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Chiropractic tables are specialized pieces of medical equipment used in chiropractic therapy. Some special needs have to be addressed in the design of the tables chiropractors use to accommodate their clients, and numerous firms make chiropractic tables specifically for this purpose, although some chiropractors utilize massage tables and other equipment for their patients. Students at chiropractic schools typically learn how to use a table effectively, and they may be given tips about selecting the best table.
When someone goes to a chiropractic clinic for treatment, the chiropractor usually asks the patient to walk around, so that the chiropractor can assess the patient's musculoskeletal system, and the practitioner also interviews the patient to learn about the problem which brought the patient into the office. After that, the chiropractor has the patient climb onto a chiropractic table for treatment, and it is important to use the right table, or the treatment can be difficult to perform or less effective for the patient.
From the patient's point of view, a chiropractic table needs to be comfortable. Chiropractic tables are usually padded so that patients will feel comfortable on the surface, and they include supports like head rests to keep the patient's body in a balanced state. The chiropractor needs a table which can be adjusted to a comfortable height for work, and the table must also be adjusted to conform with the patient's body. If the patient's body is out of alignment on the table, it can be difficult to give chiropractic care, and the patient may be inadvertently injured, making adjustability of the table critical.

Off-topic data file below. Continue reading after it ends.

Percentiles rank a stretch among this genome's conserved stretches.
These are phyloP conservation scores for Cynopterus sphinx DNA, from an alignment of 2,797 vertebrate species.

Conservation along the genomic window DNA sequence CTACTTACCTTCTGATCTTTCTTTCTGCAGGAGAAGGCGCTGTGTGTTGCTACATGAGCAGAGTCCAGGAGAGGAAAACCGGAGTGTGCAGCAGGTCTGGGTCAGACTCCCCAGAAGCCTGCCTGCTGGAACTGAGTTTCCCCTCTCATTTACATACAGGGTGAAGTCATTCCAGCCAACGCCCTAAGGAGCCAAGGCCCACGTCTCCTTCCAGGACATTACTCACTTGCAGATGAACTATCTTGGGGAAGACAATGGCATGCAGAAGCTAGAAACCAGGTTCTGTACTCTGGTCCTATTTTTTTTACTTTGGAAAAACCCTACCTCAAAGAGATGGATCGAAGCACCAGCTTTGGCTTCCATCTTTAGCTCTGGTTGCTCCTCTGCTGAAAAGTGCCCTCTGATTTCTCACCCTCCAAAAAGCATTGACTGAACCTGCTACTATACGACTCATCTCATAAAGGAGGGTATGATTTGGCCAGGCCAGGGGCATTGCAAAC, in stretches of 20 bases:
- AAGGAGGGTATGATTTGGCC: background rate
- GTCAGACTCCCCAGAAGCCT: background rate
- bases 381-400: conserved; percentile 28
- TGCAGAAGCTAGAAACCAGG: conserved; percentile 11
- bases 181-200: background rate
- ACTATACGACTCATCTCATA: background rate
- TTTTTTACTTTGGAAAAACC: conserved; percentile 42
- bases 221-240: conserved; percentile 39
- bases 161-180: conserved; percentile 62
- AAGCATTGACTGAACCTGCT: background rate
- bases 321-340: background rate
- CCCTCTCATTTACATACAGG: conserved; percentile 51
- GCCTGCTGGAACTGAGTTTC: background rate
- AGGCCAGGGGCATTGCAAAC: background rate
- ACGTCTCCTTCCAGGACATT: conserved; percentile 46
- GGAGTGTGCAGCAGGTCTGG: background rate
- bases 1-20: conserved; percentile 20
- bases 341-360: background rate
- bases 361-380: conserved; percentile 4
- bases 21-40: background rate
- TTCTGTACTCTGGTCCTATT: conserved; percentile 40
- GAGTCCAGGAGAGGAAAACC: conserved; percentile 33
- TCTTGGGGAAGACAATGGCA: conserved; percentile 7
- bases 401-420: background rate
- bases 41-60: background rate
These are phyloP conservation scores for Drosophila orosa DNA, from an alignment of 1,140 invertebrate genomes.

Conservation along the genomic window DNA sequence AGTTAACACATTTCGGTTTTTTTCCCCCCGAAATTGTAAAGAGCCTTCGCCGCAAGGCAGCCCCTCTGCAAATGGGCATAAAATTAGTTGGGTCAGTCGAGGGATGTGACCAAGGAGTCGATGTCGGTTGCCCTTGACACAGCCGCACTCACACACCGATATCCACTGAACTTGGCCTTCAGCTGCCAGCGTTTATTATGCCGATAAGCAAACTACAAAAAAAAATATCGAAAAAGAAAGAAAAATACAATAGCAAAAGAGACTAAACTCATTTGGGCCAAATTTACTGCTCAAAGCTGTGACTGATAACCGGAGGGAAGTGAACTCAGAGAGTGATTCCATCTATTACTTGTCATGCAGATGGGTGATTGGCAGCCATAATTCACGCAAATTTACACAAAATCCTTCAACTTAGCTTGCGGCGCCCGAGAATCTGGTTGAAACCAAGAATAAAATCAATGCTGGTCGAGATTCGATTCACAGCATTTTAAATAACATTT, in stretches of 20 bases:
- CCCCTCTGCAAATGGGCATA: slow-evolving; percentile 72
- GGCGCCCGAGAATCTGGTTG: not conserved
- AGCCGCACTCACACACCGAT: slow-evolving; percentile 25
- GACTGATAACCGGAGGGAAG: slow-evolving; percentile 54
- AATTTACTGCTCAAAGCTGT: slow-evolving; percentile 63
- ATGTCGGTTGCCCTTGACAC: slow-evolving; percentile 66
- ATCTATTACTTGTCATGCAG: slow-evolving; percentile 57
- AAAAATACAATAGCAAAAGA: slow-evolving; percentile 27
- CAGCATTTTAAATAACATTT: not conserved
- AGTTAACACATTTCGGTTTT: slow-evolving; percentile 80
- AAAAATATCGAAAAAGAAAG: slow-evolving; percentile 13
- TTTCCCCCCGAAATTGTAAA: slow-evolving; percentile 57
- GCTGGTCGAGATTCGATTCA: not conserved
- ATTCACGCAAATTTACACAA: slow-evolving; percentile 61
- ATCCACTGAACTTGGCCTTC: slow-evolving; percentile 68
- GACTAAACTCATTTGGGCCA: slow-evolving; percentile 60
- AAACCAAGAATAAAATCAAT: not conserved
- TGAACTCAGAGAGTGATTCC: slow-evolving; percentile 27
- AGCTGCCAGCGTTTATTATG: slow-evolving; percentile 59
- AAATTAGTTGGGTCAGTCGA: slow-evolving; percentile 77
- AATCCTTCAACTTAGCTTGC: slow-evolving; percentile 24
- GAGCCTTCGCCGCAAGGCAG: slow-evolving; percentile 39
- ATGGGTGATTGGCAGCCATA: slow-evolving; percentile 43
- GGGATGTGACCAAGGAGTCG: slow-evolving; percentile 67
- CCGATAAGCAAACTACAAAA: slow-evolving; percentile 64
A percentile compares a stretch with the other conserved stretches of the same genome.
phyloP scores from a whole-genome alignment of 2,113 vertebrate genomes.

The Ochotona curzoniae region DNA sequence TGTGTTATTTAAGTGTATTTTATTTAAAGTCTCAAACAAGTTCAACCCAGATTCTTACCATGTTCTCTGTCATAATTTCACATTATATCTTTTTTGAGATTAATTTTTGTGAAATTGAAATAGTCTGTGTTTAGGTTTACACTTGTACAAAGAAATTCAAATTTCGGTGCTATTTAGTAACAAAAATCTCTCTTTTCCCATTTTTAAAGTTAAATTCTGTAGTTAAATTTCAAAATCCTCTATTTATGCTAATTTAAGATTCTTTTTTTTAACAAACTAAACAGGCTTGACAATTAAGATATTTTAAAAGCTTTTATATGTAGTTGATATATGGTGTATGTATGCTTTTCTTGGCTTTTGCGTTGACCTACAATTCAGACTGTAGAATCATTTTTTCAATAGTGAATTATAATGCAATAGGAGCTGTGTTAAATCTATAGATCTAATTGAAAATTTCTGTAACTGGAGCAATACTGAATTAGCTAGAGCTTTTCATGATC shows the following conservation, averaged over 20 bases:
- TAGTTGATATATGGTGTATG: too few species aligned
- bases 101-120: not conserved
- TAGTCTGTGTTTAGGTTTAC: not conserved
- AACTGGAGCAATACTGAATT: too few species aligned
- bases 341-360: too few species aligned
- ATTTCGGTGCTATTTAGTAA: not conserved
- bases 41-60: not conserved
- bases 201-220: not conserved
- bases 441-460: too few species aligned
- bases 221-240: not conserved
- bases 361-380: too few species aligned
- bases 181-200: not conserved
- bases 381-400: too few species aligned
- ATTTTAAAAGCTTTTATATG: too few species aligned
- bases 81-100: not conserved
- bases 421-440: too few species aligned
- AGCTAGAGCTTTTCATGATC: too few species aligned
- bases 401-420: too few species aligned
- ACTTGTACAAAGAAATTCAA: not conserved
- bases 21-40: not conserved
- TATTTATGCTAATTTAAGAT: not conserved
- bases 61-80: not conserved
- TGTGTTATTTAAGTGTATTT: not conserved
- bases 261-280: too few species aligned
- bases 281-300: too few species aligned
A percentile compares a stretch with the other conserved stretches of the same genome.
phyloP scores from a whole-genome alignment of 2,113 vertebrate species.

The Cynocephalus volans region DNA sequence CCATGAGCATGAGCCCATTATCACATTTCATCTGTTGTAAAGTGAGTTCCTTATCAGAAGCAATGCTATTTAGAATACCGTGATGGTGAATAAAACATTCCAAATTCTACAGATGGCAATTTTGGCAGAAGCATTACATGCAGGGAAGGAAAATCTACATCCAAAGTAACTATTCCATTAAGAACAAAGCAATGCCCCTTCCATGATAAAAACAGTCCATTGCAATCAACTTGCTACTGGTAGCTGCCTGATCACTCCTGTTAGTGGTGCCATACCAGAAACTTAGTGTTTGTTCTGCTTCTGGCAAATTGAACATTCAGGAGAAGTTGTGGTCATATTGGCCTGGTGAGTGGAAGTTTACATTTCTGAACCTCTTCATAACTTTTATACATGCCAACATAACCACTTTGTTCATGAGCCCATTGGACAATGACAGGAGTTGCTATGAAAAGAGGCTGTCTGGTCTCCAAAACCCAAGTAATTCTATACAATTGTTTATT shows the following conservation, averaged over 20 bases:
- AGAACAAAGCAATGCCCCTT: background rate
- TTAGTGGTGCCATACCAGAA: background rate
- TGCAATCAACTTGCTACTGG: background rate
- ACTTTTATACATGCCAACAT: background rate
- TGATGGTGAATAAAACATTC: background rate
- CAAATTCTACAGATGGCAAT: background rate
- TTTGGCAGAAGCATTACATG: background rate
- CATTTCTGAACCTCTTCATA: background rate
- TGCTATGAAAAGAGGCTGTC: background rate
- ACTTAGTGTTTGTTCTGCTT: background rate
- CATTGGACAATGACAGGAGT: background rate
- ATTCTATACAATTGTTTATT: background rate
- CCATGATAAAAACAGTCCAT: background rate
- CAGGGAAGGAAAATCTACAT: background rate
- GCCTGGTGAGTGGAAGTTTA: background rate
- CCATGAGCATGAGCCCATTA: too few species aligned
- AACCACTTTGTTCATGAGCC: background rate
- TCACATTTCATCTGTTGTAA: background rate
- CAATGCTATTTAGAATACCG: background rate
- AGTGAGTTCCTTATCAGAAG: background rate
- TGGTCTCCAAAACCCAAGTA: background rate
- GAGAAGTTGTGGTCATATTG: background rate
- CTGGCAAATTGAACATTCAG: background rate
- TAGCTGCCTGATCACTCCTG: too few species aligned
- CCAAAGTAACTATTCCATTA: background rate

Chiropractic tables have a number of adjustable elements which allow the practitioner to raise and lower various areas of the table. These adjustments can make the patient more comfortable, present specific areas of the body for treatment, or support the chiropractic adjustments that the chiropractor makes to the patient's musculoskeletal system. Some tables are on hydraulics so that they can easily be raised and lowered, allowing the patient to easily mount the table, and the chiropractor to adjust the height as needed.
In addition to addressing concerns about patient comfort, chiropractic tables must also support patient safety. Typically the table is covered with a fresh sheet or slipcover for every new patient, to avoid transferring pathogens between patients, and the movable elements of the table are constructed to avoid accidentally injuring a patient. The design must also be easy to sterilize, to keep a chiropractic practice safe for patients and practitioners.
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